30-12-2013 | 18.50
Arnout en Christopher van Children of the Light blijven hun cross-overcreaties verder ontwikkelen, met Trouw als hun laboratorium. Een helder verlichte toekomst voor dit duo lijkt me geen projectie, wetend dat hun eerste gezamenlijk show voor een 2000-koppig Parijs publiek was, met het DARKSIDE-project van Nicolas Jaar.
You are not really VJ’s, are you?
Arnout: ‘No, we’re not. We came up with this new term: live scenography. It may sound a bit pretentious, but...’
Christopher: ‘...it’s just what it is. The term ‘scenography’ relates to the study and practice of design for performance. Design often has a fixed function. What we do is actually play on stage with light as our instruments.’
Arnout: ‘Normally, when you are a stage designer and the job is done, it’s there and you walk away. And then there’s an operator for the lights during the show. But, especially with the DARKSIDE project, we feel part of the band. What we do live makes a difference.’
But playing at Trouw requires a different approach, right?
Christopher: ‘A concert is about 60+ minutes and then it’s over. You have a completely different attention from the viewer than for instance in a club, even though the people at Trouw expect a visual experience as well. To play at Trouw is such a challenge, because it’s so good what is already there. Meeus van Dis has created something truly unique there. You really have to push the boundaries in a different way.’
Arnout: ‘Somehow we try to think not in terms of video, light, decor or projection but in how to use them all in a hybrid way. We mix everything up.’
Christopher: ‘Those technical things behind it are not that important to show. It’s about creating an atmosphere or emotion. We take people away from where they are. You go to dance, the music takes you somewhere else, and visuals can amplify that moment or compliment it. Trouw is our playground, they give us the freedom to experiment.’
Arnout: 'Trouw also helps us with investments. Like our relatively expensive 'disco-grid' project, consisting of 161 mirror-balls, has been co-produced by Trouw.’
I wrote down the question ‘Is less more?’, but now that I hear you talking about 161 mirror-balls I’m hesitating to ask it...
Arnout: ‘We feel strongly related to the philosophy of form follows function and less is more, but...’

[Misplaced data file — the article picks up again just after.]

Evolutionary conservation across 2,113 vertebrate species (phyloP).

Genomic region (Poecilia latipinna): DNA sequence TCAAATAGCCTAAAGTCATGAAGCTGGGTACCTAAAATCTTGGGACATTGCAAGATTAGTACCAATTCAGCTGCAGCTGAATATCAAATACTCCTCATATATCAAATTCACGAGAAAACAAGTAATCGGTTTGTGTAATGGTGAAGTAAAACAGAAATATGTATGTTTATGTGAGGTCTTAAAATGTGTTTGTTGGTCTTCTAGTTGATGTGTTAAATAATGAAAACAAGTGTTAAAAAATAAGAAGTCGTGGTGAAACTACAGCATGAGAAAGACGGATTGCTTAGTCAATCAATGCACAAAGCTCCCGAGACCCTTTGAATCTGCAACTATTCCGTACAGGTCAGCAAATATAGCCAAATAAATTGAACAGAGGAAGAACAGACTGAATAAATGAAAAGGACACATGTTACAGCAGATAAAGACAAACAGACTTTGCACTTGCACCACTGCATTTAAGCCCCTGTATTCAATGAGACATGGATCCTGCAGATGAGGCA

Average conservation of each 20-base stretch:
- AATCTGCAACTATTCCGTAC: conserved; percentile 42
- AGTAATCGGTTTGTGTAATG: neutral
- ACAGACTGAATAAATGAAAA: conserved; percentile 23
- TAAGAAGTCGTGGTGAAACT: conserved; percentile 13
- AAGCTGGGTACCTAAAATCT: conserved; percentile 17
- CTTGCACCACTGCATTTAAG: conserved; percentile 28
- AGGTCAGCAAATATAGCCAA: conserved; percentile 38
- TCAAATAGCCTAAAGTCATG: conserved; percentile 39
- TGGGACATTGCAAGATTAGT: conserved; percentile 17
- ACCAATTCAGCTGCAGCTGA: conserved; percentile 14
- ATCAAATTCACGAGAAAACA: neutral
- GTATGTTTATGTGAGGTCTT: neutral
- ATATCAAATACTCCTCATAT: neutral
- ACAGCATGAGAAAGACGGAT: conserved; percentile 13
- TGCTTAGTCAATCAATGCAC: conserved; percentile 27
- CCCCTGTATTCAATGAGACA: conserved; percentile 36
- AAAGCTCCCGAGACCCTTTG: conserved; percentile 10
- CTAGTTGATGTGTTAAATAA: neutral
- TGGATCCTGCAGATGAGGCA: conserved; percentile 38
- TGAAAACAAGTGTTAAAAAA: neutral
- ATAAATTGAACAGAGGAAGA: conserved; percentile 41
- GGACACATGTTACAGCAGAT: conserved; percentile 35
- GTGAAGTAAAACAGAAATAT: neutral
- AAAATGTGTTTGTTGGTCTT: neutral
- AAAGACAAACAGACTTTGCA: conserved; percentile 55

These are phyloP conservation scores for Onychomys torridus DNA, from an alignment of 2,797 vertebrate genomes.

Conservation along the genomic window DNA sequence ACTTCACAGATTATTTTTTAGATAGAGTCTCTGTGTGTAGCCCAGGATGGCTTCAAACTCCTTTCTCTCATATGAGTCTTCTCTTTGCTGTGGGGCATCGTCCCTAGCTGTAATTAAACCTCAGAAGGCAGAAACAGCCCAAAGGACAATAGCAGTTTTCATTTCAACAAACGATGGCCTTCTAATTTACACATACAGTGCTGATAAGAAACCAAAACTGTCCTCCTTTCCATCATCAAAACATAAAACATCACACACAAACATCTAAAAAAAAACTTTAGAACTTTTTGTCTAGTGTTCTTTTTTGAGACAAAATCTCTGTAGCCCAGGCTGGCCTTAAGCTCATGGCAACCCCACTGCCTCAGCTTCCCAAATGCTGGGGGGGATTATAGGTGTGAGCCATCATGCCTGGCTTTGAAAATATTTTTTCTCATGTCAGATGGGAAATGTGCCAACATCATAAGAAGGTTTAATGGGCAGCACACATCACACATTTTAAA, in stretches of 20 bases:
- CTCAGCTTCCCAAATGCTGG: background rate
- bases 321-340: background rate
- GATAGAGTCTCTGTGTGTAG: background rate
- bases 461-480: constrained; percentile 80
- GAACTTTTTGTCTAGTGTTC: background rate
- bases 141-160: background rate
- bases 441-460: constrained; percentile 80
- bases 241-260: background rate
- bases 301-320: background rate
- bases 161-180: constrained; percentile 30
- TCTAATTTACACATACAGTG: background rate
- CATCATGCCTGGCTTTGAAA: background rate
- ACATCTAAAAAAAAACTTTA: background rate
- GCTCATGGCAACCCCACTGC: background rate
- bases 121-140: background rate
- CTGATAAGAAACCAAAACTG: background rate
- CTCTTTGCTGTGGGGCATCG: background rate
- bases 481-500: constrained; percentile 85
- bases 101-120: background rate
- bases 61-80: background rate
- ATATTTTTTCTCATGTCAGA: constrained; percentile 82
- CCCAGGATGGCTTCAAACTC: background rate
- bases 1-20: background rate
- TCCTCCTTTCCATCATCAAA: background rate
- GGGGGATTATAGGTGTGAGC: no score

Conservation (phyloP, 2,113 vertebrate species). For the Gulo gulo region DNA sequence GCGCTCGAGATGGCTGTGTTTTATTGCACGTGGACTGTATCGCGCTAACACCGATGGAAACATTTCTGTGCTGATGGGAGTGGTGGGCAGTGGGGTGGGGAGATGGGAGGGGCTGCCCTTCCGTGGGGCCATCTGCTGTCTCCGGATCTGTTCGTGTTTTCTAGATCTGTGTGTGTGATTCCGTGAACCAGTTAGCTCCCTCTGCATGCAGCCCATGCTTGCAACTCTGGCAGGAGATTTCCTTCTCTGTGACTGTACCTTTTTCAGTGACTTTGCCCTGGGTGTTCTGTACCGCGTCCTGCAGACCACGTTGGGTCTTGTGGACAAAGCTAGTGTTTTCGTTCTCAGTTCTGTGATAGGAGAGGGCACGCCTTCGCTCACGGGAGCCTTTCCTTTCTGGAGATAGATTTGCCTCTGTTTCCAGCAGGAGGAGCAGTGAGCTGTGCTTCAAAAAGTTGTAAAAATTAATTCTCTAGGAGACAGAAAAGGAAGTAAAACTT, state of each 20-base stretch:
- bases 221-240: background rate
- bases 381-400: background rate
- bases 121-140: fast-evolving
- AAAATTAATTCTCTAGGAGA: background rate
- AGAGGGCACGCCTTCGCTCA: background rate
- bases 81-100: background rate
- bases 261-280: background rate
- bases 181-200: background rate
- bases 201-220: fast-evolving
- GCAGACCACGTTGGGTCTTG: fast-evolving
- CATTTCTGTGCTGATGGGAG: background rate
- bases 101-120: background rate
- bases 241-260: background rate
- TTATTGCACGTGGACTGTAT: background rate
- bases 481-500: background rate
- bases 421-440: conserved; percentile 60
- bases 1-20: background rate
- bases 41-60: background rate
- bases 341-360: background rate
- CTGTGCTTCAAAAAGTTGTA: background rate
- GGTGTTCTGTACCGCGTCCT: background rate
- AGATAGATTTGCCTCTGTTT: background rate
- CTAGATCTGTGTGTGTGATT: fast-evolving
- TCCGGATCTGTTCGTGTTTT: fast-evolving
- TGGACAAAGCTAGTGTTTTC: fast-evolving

Christopher: ‘...we’re maximal minimalists, we try to understand the object’s functions and possible characters it can have. To use 1 mirror-ball or 161 mirror-balls, it is still the same object and has the same function or characteristics. There’s a lot of power and magic in repetition, and that doesn’t mean that it is ornamental. It serves a purpose. When I say Trouw is our playground, for me that doesn’t mean what we do there is a less finished or a smaller thing. It just means it allows you to do things you can’t do elsewhere.’
Is it too simply said that Christopher is the analogue and Arnout the digital guy of Children of the Light?
Arnout: ‘We have our backgrounds, of course. Christopher in operating dia-projectors and me in operating video projectors, so it makes sense to keep those roles. But Christopher now has the same software I use on his computer, so in the near future we can switch if we want. We’re aiming to be more versatile.’
Christopher: ‘All the elements we’re using, hardware, software, whatever technology, it’s not really important for the bigger picture. We complement each other on an artistic level and share a vision.’
Arnout: ‘I’m quite an analogue guy, actually.’
Christopher: ‘He is a dinosaur.’
Arnout: ‘When I met Christopher I was just going back to the abstract, more graphical, world after having worked a lot with photographic images. The point in time when we met felt really right, as Christopher is actually a graphic designer. Now we’re working together for over a year, and exploring new territories with each other. To be residents at Trouw gives us a rhythm of producing, a monthly challenge. I really look forward to make a résumé of all the things we did, and make a nice showcase on our website.'
Did you know that your domain name used to be a website for buying DVDs to get your kids off drugs?
Both: ‘Really? Good!!’
Text: Tessa Velthuis